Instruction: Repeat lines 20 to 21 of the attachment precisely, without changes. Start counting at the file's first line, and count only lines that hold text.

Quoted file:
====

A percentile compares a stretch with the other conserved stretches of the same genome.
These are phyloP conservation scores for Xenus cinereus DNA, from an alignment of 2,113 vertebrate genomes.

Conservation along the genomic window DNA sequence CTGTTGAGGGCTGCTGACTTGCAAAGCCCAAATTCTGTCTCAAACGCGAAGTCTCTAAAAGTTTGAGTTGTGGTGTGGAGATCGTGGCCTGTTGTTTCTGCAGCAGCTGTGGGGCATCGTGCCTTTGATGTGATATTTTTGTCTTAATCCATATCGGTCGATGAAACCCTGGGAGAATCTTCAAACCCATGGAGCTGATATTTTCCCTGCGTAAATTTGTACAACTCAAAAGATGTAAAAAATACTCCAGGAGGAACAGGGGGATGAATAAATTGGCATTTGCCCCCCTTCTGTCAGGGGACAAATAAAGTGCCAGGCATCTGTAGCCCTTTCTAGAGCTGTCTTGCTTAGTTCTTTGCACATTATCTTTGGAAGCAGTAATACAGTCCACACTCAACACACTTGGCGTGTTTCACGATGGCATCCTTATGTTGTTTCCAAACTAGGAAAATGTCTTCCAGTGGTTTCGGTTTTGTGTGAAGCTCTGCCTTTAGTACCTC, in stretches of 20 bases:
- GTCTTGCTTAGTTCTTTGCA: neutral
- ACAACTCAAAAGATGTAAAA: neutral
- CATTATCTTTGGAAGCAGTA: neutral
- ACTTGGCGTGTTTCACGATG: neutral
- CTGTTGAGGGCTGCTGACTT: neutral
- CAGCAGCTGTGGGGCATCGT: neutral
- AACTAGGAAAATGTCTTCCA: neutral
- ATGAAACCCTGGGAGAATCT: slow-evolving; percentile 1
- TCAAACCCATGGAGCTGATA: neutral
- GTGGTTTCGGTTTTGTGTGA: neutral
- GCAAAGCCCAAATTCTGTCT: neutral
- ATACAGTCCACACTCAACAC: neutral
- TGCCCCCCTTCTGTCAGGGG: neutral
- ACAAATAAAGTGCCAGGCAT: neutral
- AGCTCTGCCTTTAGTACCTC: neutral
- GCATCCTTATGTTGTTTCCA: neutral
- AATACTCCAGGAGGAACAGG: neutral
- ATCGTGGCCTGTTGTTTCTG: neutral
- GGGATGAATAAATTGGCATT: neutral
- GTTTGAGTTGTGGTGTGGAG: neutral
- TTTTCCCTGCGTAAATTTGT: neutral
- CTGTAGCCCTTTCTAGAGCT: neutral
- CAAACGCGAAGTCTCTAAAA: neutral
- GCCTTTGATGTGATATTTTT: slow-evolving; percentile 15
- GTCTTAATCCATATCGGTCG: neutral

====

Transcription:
- AATACTCCAGGAGGAACAGG: neutral
- ATCGTGGCCTGTTGTTTCTG: neutral